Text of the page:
The CERT Coordination Center at Carnegie Mellon University (CERT/CC) has published a list of popular Android applications that fail to properly validate SSL certificates, exposing users to man-in-the-middle (MitM) attacks.
The issue of Android apps failing to validate SSL certificates is not new. A couple of years ago, researchers in Germany published a paper based on the analysis of 13,500 popular free applications with the aid of MalloDroid, a tool that's designed to detect broken SSL certificate validation in Android programs. The researchers warned at the time that 8% of the analyzed apps contained SSL/TLS code that was potentially vulnerable to MitM attacks, but CERT says the experts didn't actually alert the developers of the impacted applications.
More recently, researchers at FireEye analyzed 1,000 of the most popular free apps offered on Google Play and found that 68% of them are vulnerable because they either don't check server certificates, they ignore SSL errors in WebKit, or they don't verify the hostnames of servers. The applications are exposed to attacks due to vulnerable libraries (such as the Flurry and Chartboost ad libraries), or they are inherently vulnerable. FireEye said it had notified developers, who took steps to secure their products, but CERT pointed out that with the exception of a few cases, the security firm did not name the affected applications, or the authors who were alerted.
This is why CERT has decided to take the issue even further and perform wide-scale automated dynamic tests on the most popular Android apps by using a tool called CERT Tapioca. Tapioca is a network-layer MitM proxy VM based on UbuFuzz, preloaded with mitmproxy, and it can be used to check for apps that fail to validate certificates, and investigate HTTP/HTTPS traffic.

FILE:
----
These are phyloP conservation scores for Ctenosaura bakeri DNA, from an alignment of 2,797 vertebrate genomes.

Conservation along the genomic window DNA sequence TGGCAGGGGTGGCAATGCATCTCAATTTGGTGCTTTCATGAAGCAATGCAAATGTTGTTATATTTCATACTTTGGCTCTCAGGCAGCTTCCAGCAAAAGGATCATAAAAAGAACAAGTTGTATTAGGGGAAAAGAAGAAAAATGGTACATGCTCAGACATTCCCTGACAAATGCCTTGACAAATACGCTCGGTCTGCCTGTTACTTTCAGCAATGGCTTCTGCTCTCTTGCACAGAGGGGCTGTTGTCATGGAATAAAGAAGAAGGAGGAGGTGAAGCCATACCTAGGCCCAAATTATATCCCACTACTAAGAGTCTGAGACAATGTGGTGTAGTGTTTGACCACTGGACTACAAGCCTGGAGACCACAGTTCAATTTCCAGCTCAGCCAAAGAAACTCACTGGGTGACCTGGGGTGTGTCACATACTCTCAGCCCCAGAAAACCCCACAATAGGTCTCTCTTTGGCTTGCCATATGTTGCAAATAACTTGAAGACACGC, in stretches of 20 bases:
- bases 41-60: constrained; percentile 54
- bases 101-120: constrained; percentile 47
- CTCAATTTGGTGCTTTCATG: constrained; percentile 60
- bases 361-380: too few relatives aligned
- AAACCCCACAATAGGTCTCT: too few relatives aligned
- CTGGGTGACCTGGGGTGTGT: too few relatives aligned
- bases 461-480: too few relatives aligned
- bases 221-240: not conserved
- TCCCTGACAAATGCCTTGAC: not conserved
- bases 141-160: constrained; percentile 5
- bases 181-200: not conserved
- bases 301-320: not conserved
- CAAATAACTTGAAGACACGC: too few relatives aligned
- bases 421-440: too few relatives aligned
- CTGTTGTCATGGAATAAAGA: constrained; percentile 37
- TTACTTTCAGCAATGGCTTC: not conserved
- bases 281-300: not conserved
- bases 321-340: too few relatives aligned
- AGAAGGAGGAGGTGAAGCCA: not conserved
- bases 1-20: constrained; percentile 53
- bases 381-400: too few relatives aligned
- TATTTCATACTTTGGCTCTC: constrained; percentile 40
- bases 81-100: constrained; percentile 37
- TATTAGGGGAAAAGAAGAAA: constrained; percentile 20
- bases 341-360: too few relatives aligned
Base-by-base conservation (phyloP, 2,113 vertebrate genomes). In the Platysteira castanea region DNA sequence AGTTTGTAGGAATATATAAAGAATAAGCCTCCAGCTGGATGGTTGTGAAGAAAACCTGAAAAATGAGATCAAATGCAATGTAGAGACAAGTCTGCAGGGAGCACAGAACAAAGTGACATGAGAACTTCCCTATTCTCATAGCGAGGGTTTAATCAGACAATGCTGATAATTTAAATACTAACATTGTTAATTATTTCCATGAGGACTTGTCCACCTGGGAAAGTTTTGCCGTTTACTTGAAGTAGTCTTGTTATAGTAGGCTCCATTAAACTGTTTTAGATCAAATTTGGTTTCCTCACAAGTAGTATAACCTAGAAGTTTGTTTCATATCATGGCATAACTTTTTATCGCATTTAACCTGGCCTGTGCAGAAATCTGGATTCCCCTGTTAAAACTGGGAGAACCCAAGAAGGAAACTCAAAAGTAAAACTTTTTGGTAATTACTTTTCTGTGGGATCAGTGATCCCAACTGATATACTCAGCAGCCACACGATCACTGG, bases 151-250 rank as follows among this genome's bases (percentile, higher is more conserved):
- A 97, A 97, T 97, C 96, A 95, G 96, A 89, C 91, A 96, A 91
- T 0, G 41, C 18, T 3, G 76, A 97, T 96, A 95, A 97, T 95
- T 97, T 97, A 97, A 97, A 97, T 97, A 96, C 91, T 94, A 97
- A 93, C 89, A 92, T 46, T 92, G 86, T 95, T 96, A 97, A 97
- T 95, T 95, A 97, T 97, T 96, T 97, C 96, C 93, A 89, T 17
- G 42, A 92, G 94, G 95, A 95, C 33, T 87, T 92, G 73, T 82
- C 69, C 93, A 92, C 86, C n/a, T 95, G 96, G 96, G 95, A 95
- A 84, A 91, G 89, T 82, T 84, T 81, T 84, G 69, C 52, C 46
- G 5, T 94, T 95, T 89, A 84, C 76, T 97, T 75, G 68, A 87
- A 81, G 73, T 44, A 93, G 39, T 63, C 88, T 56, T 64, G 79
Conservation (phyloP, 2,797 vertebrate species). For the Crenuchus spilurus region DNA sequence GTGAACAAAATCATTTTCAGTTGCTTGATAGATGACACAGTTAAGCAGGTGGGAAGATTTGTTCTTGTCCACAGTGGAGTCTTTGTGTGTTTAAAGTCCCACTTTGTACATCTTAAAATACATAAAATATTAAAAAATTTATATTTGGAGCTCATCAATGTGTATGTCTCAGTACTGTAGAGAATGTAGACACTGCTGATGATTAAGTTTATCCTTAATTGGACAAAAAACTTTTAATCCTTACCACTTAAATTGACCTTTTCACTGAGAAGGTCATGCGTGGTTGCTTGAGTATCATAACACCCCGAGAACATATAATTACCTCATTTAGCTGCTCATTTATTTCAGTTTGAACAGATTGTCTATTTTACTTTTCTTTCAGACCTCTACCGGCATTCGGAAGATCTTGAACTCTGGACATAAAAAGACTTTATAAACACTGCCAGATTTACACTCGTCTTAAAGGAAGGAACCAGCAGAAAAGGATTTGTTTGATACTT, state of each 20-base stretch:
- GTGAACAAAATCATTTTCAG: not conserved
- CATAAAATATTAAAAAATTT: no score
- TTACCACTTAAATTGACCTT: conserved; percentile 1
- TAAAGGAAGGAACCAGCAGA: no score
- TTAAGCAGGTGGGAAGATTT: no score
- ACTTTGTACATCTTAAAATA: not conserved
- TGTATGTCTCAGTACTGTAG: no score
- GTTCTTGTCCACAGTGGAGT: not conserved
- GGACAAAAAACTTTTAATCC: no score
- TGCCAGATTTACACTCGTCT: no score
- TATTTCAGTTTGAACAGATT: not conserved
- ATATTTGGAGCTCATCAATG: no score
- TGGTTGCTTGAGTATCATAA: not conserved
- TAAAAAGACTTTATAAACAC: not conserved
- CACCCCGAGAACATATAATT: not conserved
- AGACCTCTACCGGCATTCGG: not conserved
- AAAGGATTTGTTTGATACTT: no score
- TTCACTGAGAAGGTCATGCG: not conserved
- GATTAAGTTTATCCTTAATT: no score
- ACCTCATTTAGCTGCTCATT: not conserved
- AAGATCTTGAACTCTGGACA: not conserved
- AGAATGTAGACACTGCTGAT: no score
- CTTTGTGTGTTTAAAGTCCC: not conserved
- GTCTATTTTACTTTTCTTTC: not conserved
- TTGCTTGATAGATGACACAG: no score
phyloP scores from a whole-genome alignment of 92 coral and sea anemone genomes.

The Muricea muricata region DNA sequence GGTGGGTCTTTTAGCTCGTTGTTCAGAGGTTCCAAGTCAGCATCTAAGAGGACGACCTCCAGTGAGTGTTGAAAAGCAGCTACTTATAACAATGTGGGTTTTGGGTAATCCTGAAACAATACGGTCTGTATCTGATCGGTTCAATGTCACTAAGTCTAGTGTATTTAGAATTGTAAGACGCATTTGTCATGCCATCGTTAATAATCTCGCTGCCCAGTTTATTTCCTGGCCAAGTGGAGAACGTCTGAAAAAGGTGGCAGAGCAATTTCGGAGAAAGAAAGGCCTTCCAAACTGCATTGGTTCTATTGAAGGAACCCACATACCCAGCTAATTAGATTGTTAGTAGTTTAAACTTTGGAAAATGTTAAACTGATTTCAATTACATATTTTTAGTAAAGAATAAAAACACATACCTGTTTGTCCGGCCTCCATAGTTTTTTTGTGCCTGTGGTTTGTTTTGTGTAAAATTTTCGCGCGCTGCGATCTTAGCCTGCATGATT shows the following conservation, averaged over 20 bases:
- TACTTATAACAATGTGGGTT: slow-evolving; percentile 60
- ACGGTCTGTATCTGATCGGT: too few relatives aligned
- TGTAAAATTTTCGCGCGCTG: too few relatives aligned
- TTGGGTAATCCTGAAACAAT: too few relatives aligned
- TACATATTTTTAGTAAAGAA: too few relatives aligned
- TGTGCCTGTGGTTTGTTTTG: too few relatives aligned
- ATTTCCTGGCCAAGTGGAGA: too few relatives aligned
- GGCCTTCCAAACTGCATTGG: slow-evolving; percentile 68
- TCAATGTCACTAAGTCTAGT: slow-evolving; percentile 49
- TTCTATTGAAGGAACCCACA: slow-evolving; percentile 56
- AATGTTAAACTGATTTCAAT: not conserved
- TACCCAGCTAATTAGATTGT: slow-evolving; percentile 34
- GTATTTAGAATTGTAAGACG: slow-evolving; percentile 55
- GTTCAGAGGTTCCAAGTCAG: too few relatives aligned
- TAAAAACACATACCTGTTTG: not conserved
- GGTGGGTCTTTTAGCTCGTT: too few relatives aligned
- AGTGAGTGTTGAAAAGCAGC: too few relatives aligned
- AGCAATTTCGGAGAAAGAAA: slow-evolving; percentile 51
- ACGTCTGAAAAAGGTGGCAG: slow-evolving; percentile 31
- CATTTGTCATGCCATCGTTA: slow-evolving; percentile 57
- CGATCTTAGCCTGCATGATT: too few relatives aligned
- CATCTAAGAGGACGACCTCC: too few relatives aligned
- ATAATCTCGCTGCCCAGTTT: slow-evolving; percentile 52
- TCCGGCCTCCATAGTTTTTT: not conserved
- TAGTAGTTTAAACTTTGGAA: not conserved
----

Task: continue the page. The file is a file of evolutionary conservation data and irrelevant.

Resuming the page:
In addition to verifying the apps, the organization is determined to contact the authors of every single application that fails the tests and provide them with information needed to address the vulnerabilities.
A spreadsheet containing the list of tested applications has been published by CERT. The document, which will be kept up to date with new information, contains names, tested versions, test results, CVE identifiers for the vulnerabilities, and other information.
CERT says that while some might find it odd that they have decided to publish the names of the impacted apps without giving developers time to address the vulnerabilities, this move gives an advantage to the users, not the attackers.
"If an attacker is interested in performing MITM attacks, they're already doing it. That cat is already out of the bag. They've likely set up a rogue access point and are already capturing all of the traffic that passes through it," CERT/CC vulnerability analyst Will Dormann said in a blog post. "If end users have vulnerable applications on their phones, knowing which applications are affected does give an advantage to the defenders. They can choose to uninstall vulnerable applications until fixes are available, or if they must, they can choose to use said applications only on trusted networks."